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motion for recommitting this bill, various objections were made to its principle, which were replied to by its friends. The House then went into a committee, and a desultory conversation took place on its several clauses. The bill afterwards passed.

In the House of Lords it was introduced by the Earl of Liverpool, who briefly stated its objects, on June 10th. The Earl of Lauderdale spoke against it, but no division being proposed, the bill was read a third time, and passed.

It is observable, that when the first mention was made of an intention of introducing such a bill, by the Chancellor of the Exchequer, the sum of money which he spoke of proposing was between one and two millions. But the actual sum contained in his two resolutions amounts only to 750,000l. and it does not appear that any thing farther was required.

THIRD SECRETARY OF STATE FOR

COLONIES.

On April 29th, Mr. Tierney rose to renew, in point of substance, though not of form, a motion relative to the abolition of the office of third secretary of state for the colonies, in which he had been defeated during the sessions of the last year. He now intended to move for a committee to inquire into that subject; not, he said, that there were any doubts in his own mind as to the propriety of abolishing the office; but because he saw that in questions of this kind, he had not the smallest chance of success in any other way. One great inducement for him to undertake this subject was,

that he had the previous sanction of his Majesty's ministers; for a committee of their own appointment had been named in the last year by the lords of the treasury for purposes under which this subject particularly fell. They were confined in their operations to all offices created since the commencement of the war in 1793. The office of third secretary of state had been created in 1794; and how it could escape the notice of the committee was to him quite unintelligible.

All (the right hon. gentleman said) that he had now to do, was to make out a case strong enough to refer the subject to the examination of a committee. The increase of colonies since 1792, was all that he had to meet. These were, in fact, nine in number, for he would not include Heligoland, nor yet St. Helena. Four of these were in the West Indies, three in the East Indies, and two in the Mediterranean. Those in the West Indies were nowise connected with those in the East Indies, and neither of them with those in the Mediterranean. His proposal was therefore to make over the four first to the home department; the three next to the board of control, and (said he) they might add St. Helena, though it would not give much additional trouble; as it might rather be considered as a gaol under the care of the police of Europe. Malta should belong to the foreign secretary. As to the Ionian islands, he scarcely knew how to speak, whether they were our own or not; but he apprehended that the nature of Sir Thomas Maitland's connexion with them was not colonial, but purely political.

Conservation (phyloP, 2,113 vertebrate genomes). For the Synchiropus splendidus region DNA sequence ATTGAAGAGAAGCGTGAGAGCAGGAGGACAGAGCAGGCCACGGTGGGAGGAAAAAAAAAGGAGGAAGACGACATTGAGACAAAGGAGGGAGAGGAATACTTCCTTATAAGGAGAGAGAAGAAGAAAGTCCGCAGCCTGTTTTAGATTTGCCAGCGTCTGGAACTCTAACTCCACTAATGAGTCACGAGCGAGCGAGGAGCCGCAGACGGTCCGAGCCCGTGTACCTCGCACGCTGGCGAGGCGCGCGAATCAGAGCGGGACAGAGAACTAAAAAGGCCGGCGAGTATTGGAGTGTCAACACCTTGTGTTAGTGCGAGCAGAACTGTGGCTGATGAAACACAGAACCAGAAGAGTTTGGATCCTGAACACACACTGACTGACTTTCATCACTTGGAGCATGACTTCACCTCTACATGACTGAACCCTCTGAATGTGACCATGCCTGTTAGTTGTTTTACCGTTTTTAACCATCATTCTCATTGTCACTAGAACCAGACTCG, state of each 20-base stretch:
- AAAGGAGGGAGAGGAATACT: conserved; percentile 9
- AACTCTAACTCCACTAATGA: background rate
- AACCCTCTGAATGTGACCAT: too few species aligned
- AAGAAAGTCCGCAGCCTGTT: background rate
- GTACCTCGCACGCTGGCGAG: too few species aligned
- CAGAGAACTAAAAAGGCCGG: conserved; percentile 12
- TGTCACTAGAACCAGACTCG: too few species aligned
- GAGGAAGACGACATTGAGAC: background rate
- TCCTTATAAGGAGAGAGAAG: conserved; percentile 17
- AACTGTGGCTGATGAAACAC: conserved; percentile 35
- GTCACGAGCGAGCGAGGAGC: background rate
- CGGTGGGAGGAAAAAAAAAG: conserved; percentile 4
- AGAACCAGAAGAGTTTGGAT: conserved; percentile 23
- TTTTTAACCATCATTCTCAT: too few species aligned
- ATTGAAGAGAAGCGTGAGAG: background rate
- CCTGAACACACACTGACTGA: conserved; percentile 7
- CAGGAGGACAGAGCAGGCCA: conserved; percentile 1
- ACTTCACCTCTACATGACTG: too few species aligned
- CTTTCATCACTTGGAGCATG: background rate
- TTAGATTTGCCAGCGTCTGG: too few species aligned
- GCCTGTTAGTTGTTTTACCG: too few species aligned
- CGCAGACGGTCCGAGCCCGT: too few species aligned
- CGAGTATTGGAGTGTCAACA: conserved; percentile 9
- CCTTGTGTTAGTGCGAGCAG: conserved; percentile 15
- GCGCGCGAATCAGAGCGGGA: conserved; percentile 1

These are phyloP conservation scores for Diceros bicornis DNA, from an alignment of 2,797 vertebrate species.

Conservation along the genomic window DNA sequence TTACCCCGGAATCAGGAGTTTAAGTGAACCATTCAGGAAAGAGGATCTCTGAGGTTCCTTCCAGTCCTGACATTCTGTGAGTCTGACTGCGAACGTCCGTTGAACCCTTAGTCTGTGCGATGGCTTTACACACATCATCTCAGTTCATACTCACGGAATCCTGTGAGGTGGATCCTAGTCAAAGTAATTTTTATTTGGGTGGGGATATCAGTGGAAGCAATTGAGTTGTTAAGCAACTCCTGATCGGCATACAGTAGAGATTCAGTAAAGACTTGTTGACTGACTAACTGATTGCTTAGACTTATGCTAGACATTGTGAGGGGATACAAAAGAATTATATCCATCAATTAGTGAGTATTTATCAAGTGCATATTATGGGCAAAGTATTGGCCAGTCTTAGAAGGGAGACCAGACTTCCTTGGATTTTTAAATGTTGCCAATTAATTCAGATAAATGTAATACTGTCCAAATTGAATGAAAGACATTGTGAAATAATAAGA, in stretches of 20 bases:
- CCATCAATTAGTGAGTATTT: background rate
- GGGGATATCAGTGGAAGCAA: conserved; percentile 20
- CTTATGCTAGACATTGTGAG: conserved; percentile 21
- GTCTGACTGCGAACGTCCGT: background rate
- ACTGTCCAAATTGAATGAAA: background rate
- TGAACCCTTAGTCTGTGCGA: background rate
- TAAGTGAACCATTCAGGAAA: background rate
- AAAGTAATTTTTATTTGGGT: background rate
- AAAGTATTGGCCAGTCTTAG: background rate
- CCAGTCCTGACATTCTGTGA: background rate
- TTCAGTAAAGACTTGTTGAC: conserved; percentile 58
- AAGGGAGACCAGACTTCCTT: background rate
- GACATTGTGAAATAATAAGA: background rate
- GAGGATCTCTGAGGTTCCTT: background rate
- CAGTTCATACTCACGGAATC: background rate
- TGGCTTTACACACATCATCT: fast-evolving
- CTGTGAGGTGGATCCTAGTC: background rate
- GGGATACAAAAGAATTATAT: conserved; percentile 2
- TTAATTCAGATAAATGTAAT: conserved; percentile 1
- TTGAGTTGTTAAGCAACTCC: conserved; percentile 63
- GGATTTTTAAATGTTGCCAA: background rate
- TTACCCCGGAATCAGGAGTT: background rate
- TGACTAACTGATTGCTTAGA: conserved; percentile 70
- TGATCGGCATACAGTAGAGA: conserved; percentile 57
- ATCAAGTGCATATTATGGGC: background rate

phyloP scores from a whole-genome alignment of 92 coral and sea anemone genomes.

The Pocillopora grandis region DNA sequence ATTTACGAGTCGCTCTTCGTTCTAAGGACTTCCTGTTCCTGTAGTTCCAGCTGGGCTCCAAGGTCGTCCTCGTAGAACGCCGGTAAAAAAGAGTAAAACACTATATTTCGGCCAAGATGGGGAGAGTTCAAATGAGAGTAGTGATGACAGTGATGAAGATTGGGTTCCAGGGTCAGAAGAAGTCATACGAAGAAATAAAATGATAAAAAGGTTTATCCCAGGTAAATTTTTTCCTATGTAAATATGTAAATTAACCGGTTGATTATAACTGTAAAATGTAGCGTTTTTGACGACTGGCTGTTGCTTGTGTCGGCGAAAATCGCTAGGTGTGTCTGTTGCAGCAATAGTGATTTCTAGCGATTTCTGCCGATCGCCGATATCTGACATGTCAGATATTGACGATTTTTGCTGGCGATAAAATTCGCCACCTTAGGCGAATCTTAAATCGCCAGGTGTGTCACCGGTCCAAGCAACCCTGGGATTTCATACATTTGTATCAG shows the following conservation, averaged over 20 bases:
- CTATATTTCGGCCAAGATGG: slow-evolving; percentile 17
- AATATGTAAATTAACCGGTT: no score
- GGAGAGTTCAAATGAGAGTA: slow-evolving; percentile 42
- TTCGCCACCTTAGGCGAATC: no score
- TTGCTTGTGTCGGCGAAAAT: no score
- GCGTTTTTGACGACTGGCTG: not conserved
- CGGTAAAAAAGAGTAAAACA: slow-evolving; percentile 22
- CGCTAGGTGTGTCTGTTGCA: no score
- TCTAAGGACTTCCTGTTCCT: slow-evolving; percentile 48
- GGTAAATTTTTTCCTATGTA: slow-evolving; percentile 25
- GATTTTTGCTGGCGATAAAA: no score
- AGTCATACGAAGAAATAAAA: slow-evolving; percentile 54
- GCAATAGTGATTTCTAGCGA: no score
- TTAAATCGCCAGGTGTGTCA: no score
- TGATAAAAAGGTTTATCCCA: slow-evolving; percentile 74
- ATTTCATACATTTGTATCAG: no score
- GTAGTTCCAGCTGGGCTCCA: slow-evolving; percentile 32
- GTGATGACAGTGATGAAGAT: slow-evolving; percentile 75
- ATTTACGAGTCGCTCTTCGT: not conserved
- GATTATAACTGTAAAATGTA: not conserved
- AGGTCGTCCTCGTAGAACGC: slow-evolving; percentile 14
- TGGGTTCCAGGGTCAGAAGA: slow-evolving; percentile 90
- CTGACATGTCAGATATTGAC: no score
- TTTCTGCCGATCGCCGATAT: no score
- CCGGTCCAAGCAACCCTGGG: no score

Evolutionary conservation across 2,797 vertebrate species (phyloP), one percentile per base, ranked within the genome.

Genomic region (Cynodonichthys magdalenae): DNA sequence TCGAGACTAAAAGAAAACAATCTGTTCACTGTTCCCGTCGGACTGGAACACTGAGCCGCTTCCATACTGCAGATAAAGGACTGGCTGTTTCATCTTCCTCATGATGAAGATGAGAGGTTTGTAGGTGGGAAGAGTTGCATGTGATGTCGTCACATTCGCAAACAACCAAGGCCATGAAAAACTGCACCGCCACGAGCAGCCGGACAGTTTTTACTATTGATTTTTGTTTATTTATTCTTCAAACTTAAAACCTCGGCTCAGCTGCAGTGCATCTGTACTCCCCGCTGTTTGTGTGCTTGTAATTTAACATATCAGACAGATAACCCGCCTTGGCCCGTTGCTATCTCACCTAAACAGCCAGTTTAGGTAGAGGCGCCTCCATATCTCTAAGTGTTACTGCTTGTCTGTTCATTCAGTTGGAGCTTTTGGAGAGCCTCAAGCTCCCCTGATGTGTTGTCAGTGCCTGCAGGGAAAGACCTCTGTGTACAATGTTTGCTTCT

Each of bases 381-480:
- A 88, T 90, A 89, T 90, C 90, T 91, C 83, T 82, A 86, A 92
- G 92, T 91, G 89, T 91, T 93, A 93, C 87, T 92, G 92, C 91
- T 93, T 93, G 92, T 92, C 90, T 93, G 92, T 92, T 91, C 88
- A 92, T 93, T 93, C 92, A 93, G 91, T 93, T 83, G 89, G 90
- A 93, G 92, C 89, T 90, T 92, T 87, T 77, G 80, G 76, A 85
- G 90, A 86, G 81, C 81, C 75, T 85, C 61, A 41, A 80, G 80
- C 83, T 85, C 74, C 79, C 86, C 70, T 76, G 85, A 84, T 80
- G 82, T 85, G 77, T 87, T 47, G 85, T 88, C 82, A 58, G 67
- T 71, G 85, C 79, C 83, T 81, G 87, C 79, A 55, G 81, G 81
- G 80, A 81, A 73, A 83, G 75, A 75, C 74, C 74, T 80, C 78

After various other observations

on

on the subject, partly serious and partly sarcastic, he concluded by moving, "That a committee be appointed to take into consideration the business now remaining to be executed by the secretary of state for the war and colonial department, and to report their opinion, whether the continuance of the same be any longer necessary; and whether the duties performed by the said department may without inconvenience to the public service be transferred to any other offices, and with what diminution of charge."

Mr. Goulburn said, that the period which had elapsed between the first institution of the colonial department in 1768 and 1782, would form a fit subject of comparison with that which had elapsed between 1802 and 1816; for which purpose he would take the pages of entry in the books of office as a fair criterion. In the 14 years of the first period, the number of pages for twelve colonies amounted to 3139, giving an average of about 224 for ea h year. The same twelve colonies in the second period filled a number of pages amounting to 6098, forming an average of about 435 for each year; so that the quantity of business in these colonies was nearly doubled. But if the whole business of the North American colonies be added to that of the twelve above stated, and opposed to each other in the two periods, the disparity would be found infinitely greater. The number of pages written from 1768 to 1782, averages 446 per annum; whilst that from 1802 to 1816 rises to 1994. It might be supposed that the increase in the latter period was occasioned by the war:

but the fact was otherwise; for the war had only made a difference of about 500 pages per annum, and the remainder was occasioned by the ordinary influx of business. This difference, in a great degree, was imputed by the right hon. gentleman to the extension of education in every quarter of the empire, which has afforded to almost every person in public life, the opportunity of addressing the different offices of government. It was this which had created the necessity for a third secretary of state, and had increased the public business beyond all former precedent.